Health experts say exercise is vital for Australia’s 1.4 million shift workers, whose odd hours can wreak havoc on fitness, sleep, workplace safety and productivity.
Ironically, according to the Australian Bureau of Statistics, people with the most interrupted sleep patterns are often doing the kind of work that requires keen mental alertness and physical fitness, such as health care, mining, transport and hospitality.
Roz Barker, Managing Director of 24-hour gym chain Snap Fitness says exercise is even more important for shift-workers because of the nature of their work, and urges shift-workers to take responsibility for their fitness.
“It’s a difficult lifestyle to lead and it’s easy to let exercise fall by the wayside, but Snap’s all-hours workout capability leaves shift-workers less room for excuses,” she said.
“For many shift-workers, Snap Fitness is the only way to incorporate exercise into their unusual schedules.”
Ben Rattray, Assistant Professor in Exercise Physiology at the University of Canberra said aerobic exercise could help shift workers overcome the detrimental effects of unusual sleep schedules.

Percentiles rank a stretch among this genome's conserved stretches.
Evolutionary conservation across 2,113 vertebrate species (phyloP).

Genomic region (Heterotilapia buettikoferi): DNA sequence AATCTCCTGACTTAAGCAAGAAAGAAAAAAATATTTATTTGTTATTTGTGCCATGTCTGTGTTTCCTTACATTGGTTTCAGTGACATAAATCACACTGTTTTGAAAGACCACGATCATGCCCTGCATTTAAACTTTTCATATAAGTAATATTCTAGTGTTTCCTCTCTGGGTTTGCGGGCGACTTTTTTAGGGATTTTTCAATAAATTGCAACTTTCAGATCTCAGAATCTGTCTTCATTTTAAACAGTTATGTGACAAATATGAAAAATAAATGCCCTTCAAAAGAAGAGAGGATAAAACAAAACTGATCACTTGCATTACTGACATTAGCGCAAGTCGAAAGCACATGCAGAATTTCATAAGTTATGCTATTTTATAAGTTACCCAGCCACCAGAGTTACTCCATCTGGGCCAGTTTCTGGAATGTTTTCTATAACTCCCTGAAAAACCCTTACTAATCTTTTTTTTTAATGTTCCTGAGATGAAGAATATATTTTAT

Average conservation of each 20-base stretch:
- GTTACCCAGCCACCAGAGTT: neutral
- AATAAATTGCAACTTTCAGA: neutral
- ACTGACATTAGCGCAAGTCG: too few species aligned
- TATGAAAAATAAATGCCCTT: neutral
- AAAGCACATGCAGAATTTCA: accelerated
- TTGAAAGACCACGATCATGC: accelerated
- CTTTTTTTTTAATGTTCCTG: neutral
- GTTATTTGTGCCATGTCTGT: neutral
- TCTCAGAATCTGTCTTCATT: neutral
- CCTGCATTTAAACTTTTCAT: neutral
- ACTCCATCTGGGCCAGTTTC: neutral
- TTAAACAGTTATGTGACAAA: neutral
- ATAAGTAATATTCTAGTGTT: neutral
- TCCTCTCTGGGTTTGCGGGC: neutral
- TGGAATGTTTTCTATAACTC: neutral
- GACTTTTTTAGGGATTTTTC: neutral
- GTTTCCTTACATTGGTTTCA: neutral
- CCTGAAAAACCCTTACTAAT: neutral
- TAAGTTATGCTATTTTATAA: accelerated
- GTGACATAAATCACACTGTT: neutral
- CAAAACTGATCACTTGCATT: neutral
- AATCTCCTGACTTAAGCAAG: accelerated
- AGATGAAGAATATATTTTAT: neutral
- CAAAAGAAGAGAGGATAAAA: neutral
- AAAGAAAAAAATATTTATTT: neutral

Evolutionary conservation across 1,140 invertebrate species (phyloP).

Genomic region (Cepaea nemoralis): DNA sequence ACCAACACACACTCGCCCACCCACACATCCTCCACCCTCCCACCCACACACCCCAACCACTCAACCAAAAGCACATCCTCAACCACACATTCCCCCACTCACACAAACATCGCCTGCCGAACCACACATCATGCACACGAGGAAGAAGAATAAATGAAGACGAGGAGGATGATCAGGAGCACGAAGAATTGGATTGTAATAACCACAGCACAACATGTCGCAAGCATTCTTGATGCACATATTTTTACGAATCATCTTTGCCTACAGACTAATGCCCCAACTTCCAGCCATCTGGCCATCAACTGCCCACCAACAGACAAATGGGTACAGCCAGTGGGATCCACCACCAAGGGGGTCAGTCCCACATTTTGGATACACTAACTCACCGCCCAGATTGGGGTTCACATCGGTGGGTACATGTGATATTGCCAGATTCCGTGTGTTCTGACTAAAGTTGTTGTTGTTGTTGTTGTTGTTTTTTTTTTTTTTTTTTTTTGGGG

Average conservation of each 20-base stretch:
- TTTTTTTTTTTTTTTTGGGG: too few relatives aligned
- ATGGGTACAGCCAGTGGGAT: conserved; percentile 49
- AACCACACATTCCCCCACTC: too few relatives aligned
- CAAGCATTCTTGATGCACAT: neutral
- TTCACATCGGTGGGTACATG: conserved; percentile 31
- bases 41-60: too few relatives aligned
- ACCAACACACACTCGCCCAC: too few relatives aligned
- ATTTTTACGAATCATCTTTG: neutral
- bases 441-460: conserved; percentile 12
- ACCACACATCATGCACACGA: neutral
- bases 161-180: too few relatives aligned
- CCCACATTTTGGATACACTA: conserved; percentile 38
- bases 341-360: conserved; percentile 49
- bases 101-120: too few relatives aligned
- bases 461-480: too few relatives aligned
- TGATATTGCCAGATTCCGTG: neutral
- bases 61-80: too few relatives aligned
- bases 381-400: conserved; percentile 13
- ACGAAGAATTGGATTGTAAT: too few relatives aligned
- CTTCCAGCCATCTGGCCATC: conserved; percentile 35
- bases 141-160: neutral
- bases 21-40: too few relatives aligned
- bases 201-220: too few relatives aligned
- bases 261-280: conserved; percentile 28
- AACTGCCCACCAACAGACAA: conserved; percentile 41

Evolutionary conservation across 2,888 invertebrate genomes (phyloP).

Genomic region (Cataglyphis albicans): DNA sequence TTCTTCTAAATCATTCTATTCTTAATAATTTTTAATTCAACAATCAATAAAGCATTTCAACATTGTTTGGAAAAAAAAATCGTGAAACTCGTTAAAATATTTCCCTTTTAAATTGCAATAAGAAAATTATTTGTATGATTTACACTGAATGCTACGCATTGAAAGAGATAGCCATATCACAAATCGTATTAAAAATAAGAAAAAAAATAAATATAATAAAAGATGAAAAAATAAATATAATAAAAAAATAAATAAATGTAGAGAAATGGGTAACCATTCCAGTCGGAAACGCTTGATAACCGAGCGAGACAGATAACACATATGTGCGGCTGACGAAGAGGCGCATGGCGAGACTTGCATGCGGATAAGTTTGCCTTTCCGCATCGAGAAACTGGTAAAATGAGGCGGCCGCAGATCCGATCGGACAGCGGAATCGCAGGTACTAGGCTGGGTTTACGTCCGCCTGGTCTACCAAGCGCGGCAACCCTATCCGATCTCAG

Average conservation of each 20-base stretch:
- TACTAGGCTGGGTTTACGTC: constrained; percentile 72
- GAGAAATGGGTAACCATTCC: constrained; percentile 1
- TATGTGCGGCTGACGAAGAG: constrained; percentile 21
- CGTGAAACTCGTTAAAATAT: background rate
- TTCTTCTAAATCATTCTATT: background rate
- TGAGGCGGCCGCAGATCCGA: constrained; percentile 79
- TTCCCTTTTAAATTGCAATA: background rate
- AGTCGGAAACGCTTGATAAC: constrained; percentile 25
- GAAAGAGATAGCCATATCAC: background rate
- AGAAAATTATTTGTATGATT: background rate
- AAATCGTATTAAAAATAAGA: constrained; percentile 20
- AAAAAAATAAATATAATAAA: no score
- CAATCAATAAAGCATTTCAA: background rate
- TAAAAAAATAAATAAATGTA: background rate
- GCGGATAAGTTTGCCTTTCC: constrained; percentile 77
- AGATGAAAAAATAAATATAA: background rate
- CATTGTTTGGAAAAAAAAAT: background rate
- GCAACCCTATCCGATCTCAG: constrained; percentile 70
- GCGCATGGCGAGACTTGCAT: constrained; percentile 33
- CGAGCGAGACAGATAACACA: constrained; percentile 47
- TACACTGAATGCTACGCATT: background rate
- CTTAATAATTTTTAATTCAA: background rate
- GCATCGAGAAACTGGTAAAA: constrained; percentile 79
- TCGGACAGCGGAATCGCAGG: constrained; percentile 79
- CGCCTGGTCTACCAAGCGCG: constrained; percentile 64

“Shift work upsets normal body rhythms and throws the body into chaos in terms of its hormonal responses and can lead to systemic inflammation which can cause our bodies to store fat and become insulin resistant”, he said.
“You do things when you exercise that naturally reduce the systemic inflammation and improve your quality of sleep so regular exercise after work could be quite therapeutic for shift workers.
“The fitter someone is the more blood flow gets to their brain. The more blood flow a person’s brain has the better their cognitive ability and decision making skills.”
Renowned recruitment expert Sarina Russo confirms that employees need fitness for energy, endurance and mind balance, to cope with the mixture of positive and negative forces that come their way.
“Discipline is a recruitment quality we look for and you need to be physically fit through exercise and diet and balanced of mind to offset your work stresses,” Ms Russo said.
Snap Fitness Morningside member and hospital employee Rosie Mazzola affirms that exercise has improved her quality of life as a shift-worker.
“Previously, if I wanted to go to the gym, I had to go in the middle of my sleeping hours so I just stopped going, but now, I can squeeze in a workout at Snap at 3am after my shift which helps me sleep right through the day.
“Sometimes I workout at Snap before my shift at about 10pm, which clears my mind, and I always feel so much more alert and motivated at work.”
Snap Fitness debuted in Australia late 2009, and currently has 26 gyms nationwide, with 13 more to open in the next three months.